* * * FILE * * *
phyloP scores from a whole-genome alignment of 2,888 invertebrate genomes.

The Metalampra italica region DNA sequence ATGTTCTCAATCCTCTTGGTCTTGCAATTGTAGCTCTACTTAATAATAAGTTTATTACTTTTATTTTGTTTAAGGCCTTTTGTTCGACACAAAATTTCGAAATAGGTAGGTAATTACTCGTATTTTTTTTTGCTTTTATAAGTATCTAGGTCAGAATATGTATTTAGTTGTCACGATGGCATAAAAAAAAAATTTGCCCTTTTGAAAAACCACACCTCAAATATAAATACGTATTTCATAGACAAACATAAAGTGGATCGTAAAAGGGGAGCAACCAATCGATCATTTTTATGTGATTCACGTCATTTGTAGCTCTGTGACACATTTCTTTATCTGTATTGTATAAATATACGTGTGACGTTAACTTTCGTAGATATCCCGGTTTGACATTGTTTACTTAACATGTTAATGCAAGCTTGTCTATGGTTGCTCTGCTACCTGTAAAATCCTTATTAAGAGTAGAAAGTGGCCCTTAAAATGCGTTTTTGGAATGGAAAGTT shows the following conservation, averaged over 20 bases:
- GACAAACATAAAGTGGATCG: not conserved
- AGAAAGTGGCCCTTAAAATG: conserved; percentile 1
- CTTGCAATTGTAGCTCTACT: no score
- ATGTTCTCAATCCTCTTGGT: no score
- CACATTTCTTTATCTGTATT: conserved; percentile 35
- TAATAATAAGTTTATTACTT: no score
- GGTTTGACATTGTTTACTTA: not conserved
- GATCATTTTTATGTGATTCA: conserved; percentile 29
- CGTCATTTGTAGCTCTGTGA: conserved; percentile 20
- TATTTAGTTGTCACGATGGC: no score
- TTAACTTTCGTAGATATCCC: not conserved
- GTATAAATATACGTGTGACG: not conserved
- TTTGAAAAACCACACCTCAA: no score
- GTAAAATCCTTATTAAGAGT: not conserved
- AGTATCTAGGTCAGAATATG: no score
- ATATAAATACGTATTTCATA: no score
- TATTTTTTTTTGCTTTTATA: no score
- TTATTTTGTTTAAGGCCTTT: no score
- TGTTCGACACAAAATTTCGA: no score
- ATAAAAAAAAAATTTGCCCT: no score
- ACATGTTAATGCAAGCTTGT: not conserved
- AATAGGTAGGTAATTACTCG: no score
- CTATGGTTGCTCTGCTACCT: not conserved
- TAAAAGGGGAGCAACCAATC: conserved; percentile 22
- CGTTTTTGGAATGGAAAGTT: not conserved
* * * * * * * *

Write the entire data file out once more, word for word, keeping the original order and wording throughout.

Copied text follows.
phyloP scores from a whole-genome alignment of 2,888 invertebrate genomes.

The Metalampra italica region DNA sequence ATGTTCTCAATCCTCTTGGTCTTGCAATTGTAGCTCTACTTAATAATAAGTTTATTACTTTTATTTTGTTTAAGGCCTTTTGTTCGACACAAAATTTCGAAATAGGTAGGTAATTACTCGTATTTTTTTTTGCTTTTATAAGTATCTAGGTCAGAATATGTATTTAGTTGTCACGATGGCATAAAAAAAAAATTTGCCCTTTTGAAAAACCACACCTCAAATATAAATACGTATTTCATAGACAAACATAAAGTGGATCGTAAAAGGGGAGCAACCAATCGATCATTTTTATGTGATTCACGTCATTTGTAGCTCTGTGACACATTTCTTTATCTGTATTGTATAAATATACGTGTGACGTTAACTTTCGTAGATATCCCGGTTTGACATTGTTTACTTAACATGTTAATGCAAGCTTGTCTATGGTTGCTCTGCTACCTGTAAAATCCTTATTAAGAGTAGAAAGTGGCCCTTAAAATGCGTTTTTGGAATGGAAAGTT shows the following conservation, averaged over 20 bases:
- GACAAACATAAAGTGGATCG: not conserved
- AGAAAGTGGCCCTTAAAATG: conserved; percentile 1
- CTTGCAATTGTAGCTCTACT: no score
- ATGTTCTCAATCCTCTTGGT: no score
- CACATTTCTTTATCTGTATT: conserved; percentile 35
- TAATAATAAGTTTATTACTT: no score
- GGTTTGACATTGTTTACTTA: not conserved
- GATCATTTTTATGTGATTCA: conserved; percentile 29
- CGTCATTTGTAGCTCTGTGA: conserved; percentile 20
- TATTTAGTTGTCACGATGGC: no score
- TTAACTTTCGTAGATATCCC: not conserved
- GTATAAATATACGTGTGACG: not conserved
- TTTGAAAAACCACACCTCAA: no score
- GTAAAATCCTTATTAAGAGT: not conserved
- AGTATCTAGGTCAGAATATG: no score
- ATATAAATACGTATTTCATA: no score
- TATTTTTTTTTGCTTTTATA: no score
- TTATTTTGTTTAAGGCCTTT: no score
- TGTTCGACACAAAATTTCGA: no score
- ATAAAAAAAAAATTTGCCCT: no score
- ACATGTTAATGCAAGCTTGT: not conserved
- AATAGGTAGGTAATTACTCG: no score
- CTATGGTTGCTCTGCTACCT: not conserved
- TAAAAGGGGAGCAACCAATC: conserved; percentile 22
- CGTTTTTGGAATGGAAAGTT: not conserved